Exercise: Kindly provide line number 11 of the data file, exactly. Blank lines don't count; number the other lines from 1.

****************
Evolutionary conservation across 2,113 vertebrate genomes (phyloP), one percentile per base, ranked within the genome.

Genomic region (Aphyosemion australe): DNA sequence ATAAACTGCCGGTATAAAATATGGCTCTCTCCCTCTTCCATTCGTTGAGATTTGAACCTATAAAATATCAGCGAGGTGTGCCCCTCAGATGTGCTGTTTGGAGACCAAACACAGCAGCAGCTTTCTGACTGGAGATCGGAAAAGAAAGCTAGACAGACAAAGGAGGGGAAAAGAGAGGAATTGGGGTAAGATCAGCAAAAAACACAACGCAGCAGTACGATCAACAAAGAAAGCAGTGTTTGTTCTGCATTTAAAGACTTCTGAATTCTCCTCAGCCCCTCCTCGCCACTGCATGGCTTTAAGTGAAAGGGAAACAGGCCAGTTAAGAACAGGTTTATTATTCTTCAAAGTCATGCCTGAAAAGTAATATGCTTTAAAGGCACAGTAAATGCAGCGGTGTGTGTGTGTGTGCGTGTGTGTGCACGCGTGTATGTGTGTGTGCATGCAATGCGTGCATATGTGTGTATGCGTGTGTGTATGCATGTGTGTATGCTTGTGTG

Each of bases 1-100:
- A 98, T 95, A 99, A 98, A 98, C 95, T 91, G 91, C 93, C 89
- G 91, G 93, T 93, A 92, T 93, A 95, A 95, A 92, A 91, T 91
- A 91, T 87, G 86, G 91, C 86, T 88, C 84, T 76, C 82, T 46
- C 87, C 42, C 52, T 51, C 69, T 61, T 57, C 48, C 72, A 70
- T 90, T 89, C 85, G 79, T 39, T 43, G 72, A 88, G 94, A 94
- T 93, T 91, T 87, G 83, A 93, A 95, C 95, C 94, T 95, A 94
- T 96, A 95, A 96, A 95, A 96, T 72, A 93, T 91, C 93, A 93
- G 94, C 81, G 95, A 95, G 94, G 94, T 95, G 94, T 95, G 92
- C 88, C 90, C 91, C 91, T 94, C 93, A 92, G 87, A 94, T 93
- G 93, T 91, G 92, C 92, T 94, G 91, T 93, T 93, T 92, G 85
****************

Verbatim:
- G 94, C 81, G 95, A 95, G 94, G 94, T 95, G 94, T 95, G 92